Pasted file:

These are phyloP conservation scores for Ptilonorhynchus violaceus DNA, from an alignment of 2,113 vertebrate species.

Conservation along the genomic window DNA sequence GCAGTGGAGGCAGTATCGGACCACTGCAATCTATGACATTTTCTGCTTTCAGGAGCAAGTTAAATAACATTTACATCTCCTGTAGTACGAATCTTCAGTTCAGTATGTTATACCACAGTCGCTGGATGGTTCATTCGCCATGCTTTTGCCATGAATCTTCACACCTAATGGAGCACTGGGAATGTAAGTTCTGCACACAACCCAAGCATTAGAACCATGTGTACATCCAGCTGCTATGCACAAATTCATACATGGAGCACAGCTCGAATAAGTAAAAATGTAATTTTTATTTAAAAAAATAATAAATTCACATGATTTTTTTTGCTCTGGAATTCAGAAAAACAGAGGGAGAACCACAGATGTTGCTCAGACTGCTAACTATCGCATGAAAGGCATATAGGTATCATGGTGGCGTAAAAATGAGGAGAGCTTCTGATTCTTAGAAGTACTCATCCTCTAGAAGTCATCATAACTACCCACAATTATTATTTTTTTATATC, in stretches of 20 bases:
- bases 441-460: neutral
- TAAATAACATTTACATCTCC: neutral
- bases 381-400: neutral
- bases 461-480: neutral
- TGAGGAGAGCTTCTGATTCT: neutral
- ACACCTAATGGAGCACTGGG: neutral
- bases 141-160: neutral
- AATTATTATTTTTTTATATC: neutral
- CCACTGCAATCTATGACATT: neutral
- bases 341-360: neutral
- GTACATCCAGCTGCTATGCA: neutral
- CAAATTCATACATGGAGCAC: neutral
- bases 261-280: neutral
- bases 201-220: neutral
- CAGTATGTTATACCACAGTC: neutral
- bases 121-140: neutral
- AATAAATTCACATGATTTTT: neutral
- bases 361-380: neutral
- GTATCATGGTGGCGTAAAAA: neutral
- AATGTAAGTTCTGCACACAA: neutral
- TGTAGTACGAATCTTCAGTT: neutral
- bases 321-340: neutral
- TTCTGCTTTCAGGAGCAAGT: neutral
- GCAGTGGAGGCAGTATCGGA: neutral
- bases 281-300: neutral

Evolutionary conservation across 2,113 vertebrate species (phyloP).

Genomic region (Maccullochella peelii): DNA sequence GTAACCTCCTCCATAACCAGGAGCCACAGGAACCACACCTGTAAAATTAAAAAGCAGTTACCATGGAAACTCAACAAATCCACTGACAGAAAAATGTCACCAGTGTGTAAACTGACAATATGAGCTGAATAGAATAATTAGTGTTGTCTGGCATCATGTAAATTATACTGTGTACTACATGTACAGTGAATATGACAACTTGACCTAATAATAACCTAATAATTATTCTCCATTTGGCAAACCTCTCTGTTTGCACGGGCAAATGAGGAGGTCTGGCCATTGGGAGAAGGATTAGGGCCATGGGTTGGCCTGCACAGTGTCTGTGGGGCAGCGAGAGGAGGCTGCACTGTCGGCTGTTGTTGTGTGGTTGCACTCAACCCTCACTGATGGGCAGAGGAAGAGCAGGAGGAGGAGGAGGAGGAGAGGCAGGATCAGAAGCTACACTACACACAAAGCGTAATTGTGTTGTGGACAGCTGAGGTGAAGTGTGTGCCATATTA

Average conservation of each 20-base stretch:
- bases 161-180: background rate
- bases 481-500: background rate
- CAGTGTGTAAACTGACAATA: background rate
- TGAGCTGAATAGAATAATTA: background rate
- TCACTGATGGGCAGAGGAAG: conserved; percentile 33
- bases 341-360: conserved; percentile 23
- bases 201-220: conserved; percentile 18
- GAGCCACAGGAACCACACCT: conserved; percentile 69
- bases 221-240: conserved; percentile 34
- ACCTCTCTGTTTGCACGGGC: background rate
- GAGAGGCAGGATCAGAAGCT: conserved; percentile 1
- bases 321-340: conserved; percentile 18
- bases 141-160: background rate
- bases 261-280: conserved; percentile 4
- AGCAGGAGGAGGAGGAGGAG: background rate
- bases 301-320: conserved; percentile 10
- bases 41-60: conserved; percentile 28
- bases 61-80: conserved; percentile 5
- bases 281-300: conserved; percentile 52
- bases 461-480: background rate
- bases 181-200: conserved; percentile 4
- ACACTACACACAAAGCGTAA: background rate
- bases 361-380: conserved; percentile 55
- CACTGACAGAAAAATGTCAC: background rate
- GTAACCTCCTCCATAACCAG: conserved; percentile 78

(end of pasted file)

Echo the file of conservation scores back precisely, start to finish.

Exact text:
These are phyloP conservation scores for Ptilonorhynchus violaceus DNA, from an alignment of 2,113 vertebrate species.

Conservation along the genomic window DNA sequence GCAGTGGAGGCAGTATCGGACCACTGCAATCTATGACATTTTCTGCTTTCAGGAGCAAGTTAAATAACATTTACATCTCCTGTAGTACGAATCTTCAGTTCAGTATGTTATACCACAGTCGCTGGATGGTTCATTCGCCATGCTTTTGCCATGAATCTTCACACCTAATGGAGCACTGGGAATGTAAGTTCTGCACACAACCCAAGCATTAGAACCATGTGTACATCCAGCTGCTATGCACAAATTCATACATGGAGCACAGCTCGAATAAGTAAAAATGTAATTTTTATTTAAAAAAATAATAAATTCACATGATTTTTTTTGCTCTGGAATTCAGAAAAACAGAGGGAGAACCACAGATGTTGCTCAGACTGCTAACTATCGCATGAAAGGCATATAGGTATCATGGTGGCGTAAAAATGAGGAGAGCTTCTGATTCTTAGAAGTACTCATCCTCTAGAAGTCATCATAACTACCCACAATTATTATTTTTTTATATC, in stretches of 20 bases:
- bases 441-460: neutral
- TAAATAACATTTACATCTCC: neutral
- bases 381-400: neutral
- bases 461-480: neutral
- TGAGGAGAGCTTCTGATTCT: neutral
- ACACCTAATGGAGCACTGGG: neutral
- bases 141-160: neutral
- AATTATTATTTTTTTATATC: neutral
- CCACTGCAATCTATGACATT: neutral
- bases 341-360: neutral
- GTACATCCAGCTGCTATGCA: neutral
- CAAATTCATACATGGAGCAC: neutral
- bases 261-280: neutral
- bases 201-220: neutral
- CAGTATGTTATACCACAGTC: neutral
- bases 121-140: neutral
- AATAAATTCACATGATTTTT: neutral
- bases 361-380: neutral
- GTATCATGGTGGCGTAAAAA: neutral
- AATGTAAGTTCTGCACACAA: neutral
- TGTAGTACGAATCTTCAGTT: neutral
- bases 321-340: neutral
- TTCTGCTTTCAGGAGCAAGT: neutral
- GCAGTGGAGGCAGTATCGGA: neutral
- bases 281-300: neutral

Evolutionary conservation across 2,113 vertebrate species (phyloP).

Genomic region (Maccullochella peelii): DNA sequence GTAACCTCCTCCATAACCAGGAGCCACAGGAACCACACCTGTAAAATTAAAAAGCAGTTACCATGGAAACTCAACAAATCCACTGACAGAAAAATGTCACCAGTGTGTAAACTGACAATATGAGCTGAATAGAATAATTAGTGTTGTCTGGCATCATGTAAATTATACTGTGTACTACATGTACAGTGAATATGACAACTTGACCTAATAATAACCTAATAATTATTCTCCATTTGGCAAACCTCTCTGTTTGCACGGGCAAATGAGGAGGTCTGGCCATTGGGAGAAGGATTAGGGCCATGGGTTGGCCTGCACAGTGTCTGTGGGGCAGCGAGAGGAGGCTGCACTGTCGGCTGTTGTTGTGTGGTTGCACTCAACCCTCACTGATGGGCAGAGGAAGAGCAGGAGGAGGAGGAGGAGGAGAGGCAGGATCAGAAGCTACACTACACACAAAGCGTAATTGTGTTGTGGACAGCTGAGGTGAAGTGTGTGCCATATTA

Average conservation of each 20-base stretch:
- bases 161-180: background rate
- bases 481-500: background rate
- CAGTGTGTAAACTGACAATA: background rate
- TGAGCTGAATAGAATAATTA: background rate
- TCACTGATGGGCAGAGGAAG: conserved; percentile 33
- bases 341-360: conserved; percentile 23
- bases 201-220: conserved; percentile 18
- GAGCCACAGGAACCACACCT: conserved; percentile 69
- bases 221-240: conserved; percentile 34
- ACCTCTCTGTTTGCACGGGC: background rate
- GAGAGGCAGGATCAGAAGCT: conserved; percentile 1
- bases 321-340: conserved; percentile 18
- bases 141-160: background rate
- bases 261-280: conserved; percentile 4
- AGCAGGAGGAGGAGGAGGAG: background rate
- bases 301-320: conserved; percentile 10
- bases 41-60: conserved; percentile 28
- bases 61-80: conserved; percentile 5
- bases 281-300: conserved; percentile 52
- bases 461-480: background rate
- bases 181-200: conserved; percentile 4
- ACACTACACACAAAGCGTAA: background rate
- bases 361-380: conserved; percentile 55
- CACTGACAGAAAAATGTCAC: background rate
- GTAACCTCCTCCATAACCAG: conserved; percentile 78